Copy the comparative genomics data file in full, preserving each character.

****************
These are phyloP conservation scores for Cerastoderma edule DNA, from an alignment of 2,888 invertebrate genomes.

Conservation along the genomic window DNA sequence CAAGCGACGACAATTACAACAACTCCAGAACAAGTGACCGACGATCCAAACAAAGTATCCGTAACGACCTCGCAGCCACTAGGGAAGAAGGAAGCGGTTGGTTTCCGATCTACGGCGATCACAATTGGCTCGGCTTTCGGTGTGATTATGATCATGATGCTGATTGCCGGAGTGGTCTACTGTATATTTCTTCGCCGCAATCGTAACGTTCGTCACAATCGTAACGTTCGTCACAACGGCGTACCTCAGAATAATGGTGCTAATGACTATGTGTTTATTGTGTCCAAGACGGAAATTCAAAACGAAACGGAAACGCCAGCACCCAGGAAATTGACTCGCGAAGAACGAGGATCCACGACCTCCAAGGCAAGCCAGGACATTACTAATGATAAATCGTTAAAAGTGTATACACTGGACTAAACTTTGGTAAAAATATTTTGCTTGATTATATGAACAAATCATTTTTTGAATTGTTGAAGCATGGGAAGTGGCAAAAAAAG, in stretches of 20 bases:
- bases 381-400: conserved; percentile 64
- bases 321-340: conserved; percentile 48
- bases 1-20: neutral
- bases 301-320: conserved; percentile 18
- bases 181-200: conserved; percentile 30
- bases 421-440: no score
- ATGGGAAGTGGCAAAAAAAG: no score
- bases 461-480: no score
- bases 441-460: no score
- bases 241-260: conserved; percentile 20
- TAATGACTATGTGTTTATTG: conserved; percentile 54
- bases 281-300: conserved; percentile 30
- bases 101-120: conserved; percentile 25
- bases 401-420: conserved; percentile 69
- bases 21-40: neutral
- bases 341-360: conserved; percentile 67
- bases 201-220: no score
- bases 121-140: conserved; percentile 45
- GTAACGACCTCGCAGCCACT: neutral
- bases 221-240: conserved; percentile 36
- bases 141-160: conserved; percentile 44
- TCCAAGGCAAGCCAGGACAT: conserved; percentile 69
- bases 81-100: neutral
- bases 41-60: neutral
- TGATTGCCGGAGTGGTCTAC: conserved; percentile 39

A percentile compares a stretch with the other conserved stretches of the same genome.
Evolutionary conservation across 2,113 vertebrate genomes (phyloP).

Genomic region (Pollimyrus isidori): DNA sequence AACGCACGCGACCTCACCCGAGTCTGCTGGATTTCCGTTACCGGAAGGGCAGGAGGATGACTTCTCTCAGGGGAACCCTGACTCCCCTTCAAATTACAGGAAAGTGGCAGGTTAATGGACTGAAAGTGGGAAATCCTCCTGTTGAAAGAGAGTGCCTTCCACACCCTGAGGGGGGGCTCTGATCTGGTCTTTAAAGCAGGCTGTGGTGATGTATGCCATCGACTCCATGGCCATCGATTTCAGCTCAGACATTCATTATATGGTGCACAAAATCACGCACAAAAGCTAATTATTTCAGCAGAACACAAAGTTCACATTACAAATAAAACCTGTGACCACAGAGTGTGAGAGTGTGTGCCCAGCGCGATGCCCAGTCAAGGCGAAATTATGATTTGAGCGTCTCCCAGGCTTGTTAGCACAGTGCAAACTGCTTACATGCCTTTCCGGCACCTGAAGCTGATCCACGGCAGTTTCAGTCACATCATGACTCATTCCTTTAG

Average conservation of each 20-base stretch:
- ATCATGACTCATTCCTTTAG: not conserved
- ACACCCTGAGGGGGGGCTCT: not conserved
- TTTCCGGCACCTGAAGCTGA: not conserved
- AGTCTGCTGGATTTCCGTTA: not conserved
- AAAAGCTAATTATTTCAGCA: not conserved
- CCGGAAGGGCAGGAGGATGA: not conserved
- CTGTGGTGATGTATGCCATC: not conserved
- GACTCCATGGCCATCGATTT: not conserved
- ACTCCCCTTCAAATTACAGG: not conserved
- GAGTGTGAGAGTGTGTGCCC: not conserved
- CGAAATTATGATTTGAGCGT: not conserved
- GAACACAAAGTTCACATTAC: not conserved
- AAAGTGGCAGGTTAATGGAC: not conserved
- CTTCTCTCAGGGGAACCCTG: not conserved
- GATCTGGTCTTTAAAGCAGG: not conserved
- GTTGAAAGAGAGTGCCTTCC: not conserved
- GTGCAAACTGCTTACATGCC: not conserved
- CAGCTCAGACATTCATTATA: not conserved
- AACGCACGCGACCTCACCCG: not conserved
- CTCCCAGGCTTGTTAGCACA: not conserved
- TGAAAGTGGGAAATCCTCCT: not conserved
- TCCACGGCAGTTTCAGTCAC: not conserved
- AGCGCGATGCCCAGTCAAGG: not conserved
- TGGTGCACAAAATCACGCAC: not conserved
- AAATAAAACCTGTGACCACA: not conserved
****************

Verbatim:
These are phyloP conservation scores for Cerastoderma edule DNA, from an alignment of 2,888 invertebrate genomes.

Conservation along the genomic window DNA sequence CAAGCGACGACAATTACAACAACTCCAGAACAAGTGACCGACGATCCAAACAAAGTATCCGTAACGACCTCGCAGCCACTAGGGAAGAAGGAAGCGGTTGGTTTCCGATCTACGGCGATCACAATTGGCTCGGCTTTCGGTGTGATTATGATCATGATGCTGATTGCCGGAGTGGTCTACTGTATATTTCTTCGCCGCAATCGTAACGTTCGTCACAATCGTAACGTTCGTCACAACGGCGTACCTCAGAATAATGGTGCTAATGACTATGTGTTTATTGTGTCCAAGACGGAAATTCAAAACGAAACGGAAACGCCAGCACCCAGGAAATTGACTCGCGAAGAACGAGGATCCACGACCTCCAAGGCAAGCCAGGACATTACTAATGATAAATCGTTAAAAGTGTATACACTGGACTAAACTTTGGTAAAAATATTTTGCTTGATTATATGAACAAATCATTTTTTGAATTGTTGAAGCATGGGAAGTGGCAAAAAAAG, in stretches of 20 bases:
- bases 381-400: conserved; percentile 64
- bases 321-340: conserved; percentile 48
- bases 1-20: neutral
- bases 301-320: conserved; percentile 18
- bases 181-200: conserved; percentile 30
- bases 421-440: no score
- ATGGGAAGTGGCAAAAAAAG: no score
- bases 461-480: no score
- bases 441-460: no score
- bases 241-260: conserved; percentile 20
- TAATGACTATGTGTTTATTG: conserved; percentile 54
- bases 281-300: conserved; percentile 30
- bases 101-120: conserved; percentile 25
- bases 401-420: conserved; percentile 69
- bases 21-40: neutral
- bases 341-360: conserved; percentile 67
- bases 201-220: no score
- bases 121-140: conserved; percentile 45
- GTAACGACCTCGCAGCCACT: neutral
- bases 221-240: conserved; percentile 36
- bases 141-160: conserved; percentile 44
- TCCAAGGCAAGCCAGGACAT: conserved; percentile 69
- bases 81-100: neutral
- bases 41-60: neutral
- TGATTGCCGGAGTGGTCTAC: conserved; percentile 39

A percentile compares a stretch with the other conserved stretches of the same genome.
Evolutionary conservation across 2,113 vertebrate genomes (phyloP).

Genomic region (Pollimyrus isidori): DNA sequence AACGCACGCGACCTCACCCGAGTCTGCTGGATTTCCGTTACCGGAAGGGCAGGAGGATGACTTCTCTCAGGGGAACCCTGACTCCCCTTCAAATTACAGGAAAGTGGCAGGTTAATGGACTGAAAGTGGGAAATCCTCCTGTTGAAAGAGAGTGCCTTCCACACCCTGAGGGGGGGCTCTGATCTGGTCTTTAAAGCAGGCTGTGGTGATGTATGCCATCGACTCCATGGCCATCGATTTCAGCTCAGACATTCATTATATGGTGCACAAAATCACGCACAAAAGCTAATTATTTCAGCAGAACACAAAGTTCACATTACAAATAAAACCTGTGACCACAGAGTGTGAGAGTGTGTGCCCAGCGCGATGCCCAGTCAAGGCGAAATTATGATTTGAGCGTCTCCCAGGCTTGTTAGCACAGTGCAAACTGCTTACATGCCTTTCCGGCACCTGAAGCTGATCCACGGCAGTTTCAGTCACATCATGACTCATTCCTTTAG

Average conservation of each 20-base stretch:
- ATCATGACTCATTCCTTTAG: not conserved
- ACACCCTGAGGGGGGGCTCT: not conserved
- TTTCCGGCACCTGAAGCTGA: not conserved
- AGTCTGCTGGATTTCCGTTA: not conserved
- AAAAGCTAATTATTTCAGCA: not conserved
- CCGGAAGGGCAGGAGGATGA: not conserved
- CTGTGGTGATGTATGCCATC: not conserved
- GACTCCATGGCCATCGATTT: not conserved
- ACTCCCCTTCAAATTACAGG: not conserved
- GAGTGTGAGAGTGTGTGCCC: not conserved
- CGAAATTATGATTTGAGCGT: not conserved
- GAACACAAAGTTCACATTAC: not conserved
- AAAGTGGCAGGTTAATGGAC: not conserved
- CTTCTCTCAGGGGAACCCTG: not conserved
- GATCTGGTCTTTAAAGCAGG: not conserved
- GTTGAAAGAGAGTGCCTTCC: not conserved
- GTGCAAACTGCTTACATGCC: not conserved
- CAGCTCAGACATTCATTATA: not conserved
- AACGCACGCGACCTCACCCG: not conserved
- CTCCCAGGCTTGTTAGCACA: not conserved
- TGAAAGTGGGAAATCCTCCT: not conserved
- TCCACGGCAGTTTCAGTCAC: not conserved
- AGCGCGATGCCCAGTCAAGG: not conserved
- TGGTGCACAAAATCACGCAC: not conserved
- AAATAAAACCTGTGACCACA: not conserved